Feeds

Telling lies to a computer is still lying, rules High Court

Discount scheme deception

  • alert
  • submit to reddit

Maximizing your infrastructure through virtualization

A person can be guilty of deceit when he lies to a machine rather than a human, a judge has ruled. Renault sued over abuse of a discount scheme and won the deception-by-computer argument. But its case was thrown out because it profited from the abuse.

A company called Fleetpro Technical Services ran an affinity scheme with Renault UK, which entitled members of the British Airline Pilots Association (BALPA) and their immediate families to discounts on new Renault cars. Fleetpro took orders that were then entered into Renault's computer system. Renault S A, the French parent company, then built each car to order.

The deception

Over a 10 month period, Fleetpro placed 217 vehicles through the scheme. But only three of these orders came from eligible members of the scheme. The other 214 vehicles were bought at a discount to which the buyer should not have been entitled.

It transpired that the sole director and employee of Fleetpro, Russell Thoms, had been running a website that passed on the discounts to other internet brokers who resold the cars to members of the public.

Renault sued Fleetpro and Thoms, citing losses of almost £700,000.

The evidence showed that when Thoms took orders via his site, he sent them by email to a Renault fleet sales executive citing the code BALPA or the number 46172, thereby representing that the order was destined for a qualifying customer. The executive printed the emails and his assistant entered them into the computer system of Renault UK. That action ordered the car from Renault UK's parent company in France and recorded the order as a beneficiary of the discount scheme.

According to the judgment, the assistant's was "the last human brain in contact with the claim that a particular order fell within the terms of the discount scheme".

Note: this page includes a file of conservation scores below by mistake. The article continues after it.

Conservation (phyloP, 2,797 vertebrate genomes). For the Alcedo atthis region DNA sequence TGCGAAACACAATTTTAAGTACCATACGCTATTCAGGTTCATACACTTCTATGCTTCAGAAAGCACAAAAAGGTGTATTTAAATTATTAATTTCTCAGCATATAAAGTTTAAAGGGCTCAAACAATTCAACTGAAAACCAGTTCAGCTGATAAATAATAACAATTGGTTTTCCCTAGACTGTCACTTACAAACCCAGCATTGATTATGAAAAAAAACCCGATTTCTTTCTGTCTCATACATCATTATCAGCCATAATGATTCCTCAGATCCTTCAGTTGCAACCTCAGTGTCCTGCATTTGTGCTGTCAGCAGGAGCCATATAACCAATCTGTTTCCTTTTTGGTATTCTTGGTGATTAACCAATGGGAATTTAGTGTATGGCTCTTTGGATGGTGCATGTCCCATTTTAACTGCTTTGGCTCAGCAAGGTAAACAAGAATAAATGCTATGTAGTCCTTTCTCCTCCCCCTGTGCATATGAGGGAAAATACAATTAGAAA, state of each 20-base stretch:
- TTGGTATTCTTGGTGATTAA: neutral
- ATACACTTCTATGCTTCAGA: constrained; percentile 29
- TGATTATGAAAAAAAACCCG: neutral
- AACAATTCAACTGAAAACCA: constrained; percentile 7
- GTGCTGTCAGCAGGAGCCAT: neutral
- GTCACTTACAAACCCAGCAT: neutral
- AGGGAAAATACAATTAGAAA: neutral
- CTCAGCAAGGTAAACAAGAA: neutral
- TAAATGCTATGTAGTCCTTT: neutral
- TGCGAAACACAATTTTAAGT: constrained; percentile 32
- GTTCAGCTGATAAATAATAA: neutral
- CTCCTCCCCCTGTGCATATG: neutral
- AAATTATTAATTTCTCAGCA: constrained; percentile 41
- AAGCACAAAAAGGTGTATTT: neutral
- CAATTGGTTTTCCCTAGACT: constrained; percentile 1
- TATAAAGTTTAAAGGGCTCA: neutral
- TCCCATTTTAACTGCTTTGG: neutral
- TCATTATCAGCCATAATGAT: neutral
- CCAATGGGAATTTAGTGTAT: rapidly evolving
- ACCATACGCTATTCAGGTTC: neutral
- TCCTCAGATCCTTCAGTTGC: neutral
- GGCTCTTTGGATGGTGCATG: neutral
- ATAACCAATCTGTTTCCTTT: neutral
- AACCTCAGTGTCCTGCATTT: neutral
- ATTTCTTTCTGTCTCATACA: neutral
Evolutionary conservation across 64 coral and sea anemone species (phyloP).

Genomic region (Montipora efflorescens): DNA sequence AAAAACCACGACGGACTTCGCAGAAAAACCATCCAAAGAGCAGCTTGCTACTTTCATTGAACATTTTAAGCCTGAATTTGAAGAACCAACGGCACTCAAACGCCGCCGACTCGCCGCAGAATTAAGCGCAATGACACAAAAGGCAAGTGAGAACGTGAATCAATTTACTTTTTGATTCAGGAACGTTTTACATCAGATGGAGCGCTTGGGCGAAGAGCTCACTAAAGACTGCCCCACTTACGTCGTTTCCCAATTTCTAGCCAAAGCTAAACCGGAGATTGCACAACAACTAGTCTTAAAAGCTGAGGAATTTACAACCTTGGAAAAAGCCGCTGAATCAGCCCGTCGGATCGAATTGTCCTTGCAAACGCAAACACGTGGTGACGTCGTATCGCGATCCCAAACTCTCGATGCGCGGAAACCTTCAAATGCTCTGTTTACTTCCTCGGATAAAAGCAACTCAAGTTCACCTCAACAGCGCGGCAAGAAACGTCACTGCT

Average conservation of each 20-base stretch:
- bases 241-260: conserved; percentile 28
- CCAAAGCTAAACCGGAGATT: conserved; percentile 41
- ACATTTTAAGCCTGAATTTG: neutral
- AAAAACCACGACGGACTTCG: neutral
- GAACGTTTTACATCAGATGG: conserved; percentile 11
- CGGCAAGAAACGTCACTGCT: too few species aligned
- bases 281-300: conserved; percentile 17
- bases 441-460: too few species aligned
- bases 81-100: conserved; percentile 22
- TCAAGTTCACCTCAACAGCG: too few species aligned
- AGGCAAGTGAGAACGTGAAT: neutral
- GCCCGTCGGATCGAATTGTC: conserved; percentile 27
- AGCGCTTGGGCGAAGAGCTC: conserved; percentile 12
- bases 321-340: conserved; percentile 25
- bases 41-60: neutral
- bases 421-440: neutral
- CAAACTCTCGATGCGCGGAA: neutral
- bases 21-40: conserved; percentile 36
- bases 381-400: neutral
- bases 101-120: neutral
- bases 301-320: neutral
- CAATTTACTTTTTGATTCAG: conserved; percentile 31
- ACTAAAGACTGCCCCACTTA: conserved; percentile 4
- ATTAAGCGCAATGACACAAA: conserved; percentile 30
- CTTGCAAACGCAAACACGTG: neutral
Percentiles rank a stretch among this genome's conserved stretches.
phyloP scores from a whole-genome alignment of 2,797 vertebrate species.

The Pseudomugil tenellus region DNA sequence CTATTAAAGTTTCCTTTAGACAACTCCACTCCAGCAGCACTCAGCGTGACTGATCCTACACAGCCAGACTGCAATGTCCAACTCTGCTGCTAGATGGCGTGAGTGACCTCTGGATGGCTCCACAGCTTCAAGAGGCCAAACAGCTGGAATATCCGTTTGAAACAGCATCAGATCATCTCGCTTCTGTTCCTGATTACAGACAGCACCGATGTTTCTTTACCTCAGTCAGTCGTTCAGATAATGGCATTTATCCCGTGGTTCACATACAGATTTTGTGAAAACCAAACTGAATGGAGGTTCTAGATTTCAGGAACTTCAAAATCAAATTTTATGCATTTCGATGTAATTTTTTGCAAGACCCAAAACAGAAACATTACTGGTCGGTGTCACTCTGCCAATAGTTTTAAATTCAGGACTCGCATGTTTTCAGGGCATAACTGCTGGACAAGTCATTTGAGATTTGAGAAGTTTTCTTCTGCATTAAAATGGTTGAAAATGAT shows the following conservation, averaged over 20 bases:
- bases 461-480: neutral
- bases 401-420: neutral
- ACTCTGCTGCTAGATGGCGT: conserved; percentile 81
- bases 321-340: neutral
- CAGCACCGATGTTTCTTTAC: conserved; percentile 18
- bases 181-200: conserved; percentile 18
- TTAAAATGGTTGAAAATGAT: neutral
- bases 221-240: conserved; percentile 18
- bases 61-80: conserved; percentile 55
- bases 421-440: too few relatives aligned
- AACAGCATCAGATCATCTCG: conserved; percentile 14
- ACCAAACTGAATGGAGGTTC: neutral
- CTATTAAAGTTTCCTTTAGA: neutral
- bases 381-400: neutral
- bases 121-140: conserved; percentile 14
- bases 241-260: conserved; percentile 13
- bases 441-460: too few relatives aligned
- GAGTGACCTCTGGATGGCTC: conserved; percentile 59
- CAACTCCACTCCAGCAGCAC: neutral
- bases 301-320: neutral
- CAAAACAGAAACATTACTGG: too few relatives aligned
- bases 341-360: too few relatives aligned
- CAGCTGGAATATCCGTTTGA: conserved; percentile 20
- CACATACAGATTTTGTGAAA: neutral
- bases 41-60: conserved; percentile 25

A fraudulent misrepresentation can be made to a machine

"The point of principle which thus arises is whether it is possible in law to find a person liable in deceit if the fraudulent misrepresentation alleged was made not to a human being, but to a machine," wrote judge Richard Seymour QC.

"I see no objection in principle to holding that a fraudulent misrepresentation can be made to a machine acting on behalf of the claimant, rather than to an individual, if the machine is set up to process certain information in a particular way in which it would not process information about the material transaction if the correct information were given," he continued.

"For the purposes of the present action, as it seems to me, a misrepresentation was made to the Importer [Renault UK] when the Importer’s computer was told that it should process a particular transaction as one to which the discounts for which the [pilots' affinity scheme] provided applied, when that was not in fact correct."

Application security programs and practises

More from The Register

next story
UK.gov's Open Source switch WON'T get rid of Microsoft, y'know
What do you mean, we've ditched Redmond in favour of IBM?!
UK government officially adopts Open Document Format
Microsoft insurgency fails, earns snarky remark from UK digital services head
Major problems beset UK ISP filth filters: But it's OK, nobody uses them
It's almost as though pr0n was actually rather popular
US Social Security 'wasted $300 million on an IT BOONDOGGLE'
Scrutiny committee bods probe derailed database project
HP, Microsoft prove it again: Big Business doesn't create jobs
SMEs get lip service - what they need is dinner at the Club
ITC: Seagate and LSI can infringe Realtek patents because Realtek isn't in the US
Land of the (get off scot) free, when it's a foreign owner
Arrr: Freetard-bothering Digital Economy Act tied up, thrown in the hold
Ministry of Fun confirms: Yes, we're busy doing nothing
Australia floats website blocks and ISP liability to stop copyright thieves
Big Content could get the right to order ISPs to stop traffic
Help yourself to anyone's photos FOR FREE, suggests UK.gov
Copyright law reforms will keep m'learned friends busy
prev story

Whitepapers

Top three mobile application threats
Prevent sensitive data leakage over insecure channels or stolen mobile devices.
Implementing global e-invoicing with guaranteed legal certainty
Explaining the role local tax compliance plays in successful supply chain management and e-business and how leading global brands are addressing this.
Top 8 considerations to enable and simplify mobility
In this whitepaper learn how to successfully add mobile capabilities simply and cost effectively.
Application security programs and practises
Follow a few strategies and your organization can gain the full benefits of open source and the cloud without compromising the security of your applications.
The Essential Guide to IT Transformation
ServiceNow discusses three IT transformations that can help CIO's automate IT services to transform IT and the enterprise.